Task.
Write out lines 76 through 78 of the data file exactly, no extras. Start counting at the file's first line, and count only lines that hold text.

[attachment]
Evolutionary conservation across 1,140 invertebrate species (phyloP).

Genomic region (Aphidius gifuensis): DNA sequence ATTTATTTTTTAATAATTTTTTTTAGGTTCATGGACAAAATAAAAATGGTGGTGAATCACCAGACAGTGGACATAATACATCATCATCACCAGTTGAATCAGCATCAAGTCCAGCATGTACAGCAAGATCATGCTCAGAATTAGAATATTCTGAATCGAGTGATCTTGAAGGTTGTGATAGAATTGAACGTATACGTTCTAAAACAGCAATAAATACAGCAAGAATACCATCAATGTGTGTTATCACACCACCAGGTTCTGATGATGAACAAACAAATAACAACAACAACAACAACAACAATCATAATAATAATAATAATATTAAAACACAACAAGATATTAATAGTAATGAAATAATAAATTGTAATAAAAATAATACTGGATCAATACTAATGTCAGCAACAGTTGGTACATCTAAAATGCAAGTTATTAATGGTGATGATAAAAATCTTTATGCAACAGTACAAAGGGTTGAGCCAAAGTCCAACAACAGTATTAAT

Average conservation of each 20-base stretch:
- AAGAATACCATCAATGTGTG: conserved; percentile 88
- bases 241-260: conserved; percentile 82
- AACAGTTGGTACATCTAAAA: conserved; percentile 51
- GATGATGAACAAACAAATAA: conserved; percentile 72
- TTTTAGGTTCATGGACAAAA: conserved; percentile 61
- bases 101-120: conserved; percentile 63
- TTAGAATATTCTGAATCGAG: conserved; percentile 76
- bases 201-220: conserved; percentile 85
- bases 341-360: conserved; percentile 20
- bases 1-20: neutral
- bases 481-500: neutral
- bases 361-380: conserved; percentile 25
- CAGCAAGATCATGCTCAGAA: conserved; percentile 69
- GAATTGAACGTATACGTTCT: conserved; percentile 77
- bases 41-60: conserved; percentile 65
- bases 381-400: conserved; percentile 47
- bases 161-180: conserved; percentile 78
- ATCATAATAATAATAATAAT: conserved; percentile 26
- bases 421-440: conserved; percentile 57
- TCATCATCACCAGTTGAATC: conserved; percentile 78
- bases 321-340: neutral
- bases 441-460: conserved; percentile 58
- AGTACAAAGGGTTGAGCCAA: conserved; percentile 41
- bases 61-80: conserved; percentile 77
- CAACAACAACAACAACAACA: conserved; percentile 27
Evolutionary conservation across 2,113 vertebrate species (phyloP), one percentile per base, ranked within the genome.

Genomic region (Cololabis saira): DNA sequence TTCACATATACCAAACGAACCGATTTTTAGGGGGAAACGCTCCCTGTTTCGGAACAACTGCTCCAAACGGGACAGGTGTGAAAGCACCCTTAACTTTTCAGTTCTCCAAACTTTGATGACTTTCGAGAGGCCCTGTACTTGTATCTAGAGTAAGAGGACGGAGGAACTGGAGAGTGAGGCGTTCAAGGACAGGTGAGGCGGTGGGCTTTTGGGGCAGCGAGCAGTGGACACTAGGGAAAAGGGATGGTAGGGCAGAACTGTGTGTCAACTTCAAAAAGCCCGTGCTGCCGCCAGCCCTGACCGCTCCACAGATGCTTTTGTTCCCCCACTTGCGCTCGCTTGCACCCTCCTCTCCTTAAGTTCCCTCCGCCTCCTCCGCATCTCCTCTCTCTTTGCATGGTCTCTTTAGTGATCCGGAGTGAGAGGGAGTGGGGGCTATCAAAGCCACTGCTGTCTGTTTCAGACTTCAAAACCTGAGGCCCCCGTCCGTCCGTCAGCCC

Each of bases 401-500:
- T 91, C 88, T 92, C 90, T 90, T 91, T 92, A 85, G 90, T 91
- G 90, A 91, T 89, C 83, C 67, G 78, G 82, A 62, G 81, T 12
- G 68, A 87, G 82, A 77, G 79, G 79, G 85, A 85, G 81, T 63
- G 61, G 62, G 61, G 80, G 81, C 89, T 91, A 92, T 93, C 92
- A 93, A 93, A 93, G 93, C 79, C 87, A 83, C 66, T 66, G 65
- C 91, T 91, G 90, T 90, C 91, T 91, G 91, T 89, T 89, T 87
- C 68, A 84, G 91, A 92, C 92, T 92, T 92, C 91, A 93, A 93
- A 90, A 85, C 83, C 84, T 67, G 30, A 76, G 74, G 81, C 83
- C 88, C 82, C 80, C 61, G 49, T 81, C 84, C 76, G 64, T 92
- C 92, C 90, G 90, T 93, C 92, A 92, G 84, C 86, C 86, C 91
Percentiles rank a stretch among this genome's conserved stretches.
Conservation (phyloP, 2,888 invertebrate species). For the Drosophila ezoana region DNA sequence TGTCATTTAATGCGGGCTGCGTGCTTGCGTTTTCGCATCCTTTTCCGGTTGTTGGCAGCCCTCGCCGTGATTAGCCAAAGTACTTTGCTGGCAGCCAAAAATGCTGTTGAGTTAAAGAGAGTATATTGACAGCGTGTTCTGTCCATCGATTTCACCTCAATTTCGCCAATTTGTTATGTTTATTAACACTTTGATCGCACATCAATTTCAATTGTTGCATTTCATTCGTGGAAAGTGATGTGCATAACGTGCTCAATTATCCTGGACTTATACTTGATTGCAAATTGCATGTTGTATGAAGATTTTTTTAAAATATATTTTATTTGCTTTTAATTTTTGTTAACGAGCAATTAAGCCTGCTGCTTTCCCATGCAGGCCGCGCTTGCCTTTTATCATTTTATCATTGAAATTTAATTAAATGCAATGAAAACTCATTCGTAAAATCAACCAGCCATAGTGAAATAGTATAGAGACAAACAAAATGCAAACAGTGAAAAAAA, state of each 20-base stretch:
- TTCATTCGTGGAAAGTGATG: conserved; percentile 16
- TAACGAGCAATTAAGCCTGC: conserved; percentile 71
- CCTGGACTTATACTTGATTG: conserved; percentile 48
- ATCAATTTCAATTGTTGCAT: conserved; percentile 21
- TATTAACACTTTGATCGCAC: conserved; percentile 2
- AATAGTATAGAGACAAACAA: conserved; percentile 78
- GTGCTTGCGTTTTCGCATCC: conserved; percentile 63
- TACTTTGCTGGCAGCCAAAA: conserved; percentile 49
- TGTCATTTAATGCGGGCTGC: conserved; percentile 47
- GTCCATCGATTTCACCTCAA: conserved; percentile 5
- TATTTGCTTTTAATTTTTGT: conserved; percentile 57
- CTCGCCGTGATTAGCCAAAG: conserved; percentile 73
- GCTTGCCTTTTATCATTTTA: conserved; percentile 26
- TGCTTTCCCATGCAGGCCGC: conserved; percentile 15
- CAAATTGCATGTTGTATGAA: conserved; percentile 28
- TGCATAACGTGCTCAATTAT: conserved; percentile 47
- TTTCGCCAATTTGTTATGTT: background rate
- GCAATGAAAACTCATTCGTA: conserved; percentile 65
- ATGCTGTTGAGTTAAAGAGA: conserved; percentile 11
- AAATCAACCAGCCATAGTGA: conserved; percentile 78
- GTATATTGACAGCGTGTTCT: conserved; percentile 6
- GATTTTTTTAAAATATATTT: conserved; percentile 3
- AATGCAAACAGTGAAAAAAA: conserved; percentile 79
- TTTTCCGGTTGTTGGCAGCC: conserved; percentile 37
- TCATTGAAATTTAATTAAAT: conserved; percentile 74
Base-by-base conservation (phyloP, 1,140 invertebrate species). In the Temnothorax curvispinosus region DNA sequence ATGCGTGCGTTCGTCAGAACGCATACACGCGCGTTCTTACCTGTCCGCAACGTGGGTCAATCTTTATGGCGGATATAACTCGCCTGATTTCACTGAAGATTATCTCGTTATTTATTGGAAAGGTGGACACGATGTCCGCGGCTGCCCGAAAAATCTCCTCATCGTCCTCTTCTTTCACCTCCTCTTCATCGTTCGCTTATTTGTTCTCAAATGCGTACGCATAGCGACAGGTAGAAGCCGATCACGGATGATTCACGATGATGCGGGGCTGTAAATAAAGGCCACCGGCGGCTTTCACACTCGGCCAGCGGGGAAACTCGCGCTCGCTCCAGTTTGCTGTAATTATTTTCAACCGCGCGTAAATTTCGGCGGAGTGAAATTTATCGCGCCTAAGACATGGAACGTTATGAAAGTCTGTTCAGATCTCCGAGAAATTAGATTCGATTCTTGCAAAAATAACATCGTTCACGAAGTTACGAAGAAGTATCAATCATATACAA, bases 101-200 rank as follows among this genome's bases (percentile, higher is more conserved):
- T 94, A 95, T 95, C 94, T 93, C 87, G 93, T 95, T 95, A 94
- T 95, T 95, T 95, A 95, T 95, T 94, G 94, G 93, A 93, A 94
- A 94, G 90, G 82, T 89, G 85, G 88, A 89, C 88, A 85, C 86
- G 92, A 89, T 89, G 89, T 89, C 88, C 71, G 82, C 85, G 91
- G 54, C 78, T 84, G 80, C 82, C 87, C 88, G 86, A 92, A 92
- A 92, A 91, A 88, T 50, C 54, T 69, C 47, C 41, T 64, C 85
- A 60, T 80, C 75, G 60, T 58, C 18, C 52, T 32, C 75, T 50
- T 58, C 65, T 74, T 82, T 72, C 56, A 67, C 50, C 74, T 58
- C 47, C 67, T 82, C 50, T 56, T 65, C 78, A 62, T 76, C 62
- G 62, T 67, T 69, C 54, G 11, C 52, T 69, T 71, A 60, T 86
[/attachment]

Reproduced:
- A 60, T 80, C 75, G 60, T 58, C 18, C 52, T 32, C 75, T 50
- T 58, C 65, T 74, T 82, T 72, C 56, A 67, C 50, C 74, T 58
- C 47, C 67, T 82, C 50, T 56, T 65, C 78, A 62, T 76, C 62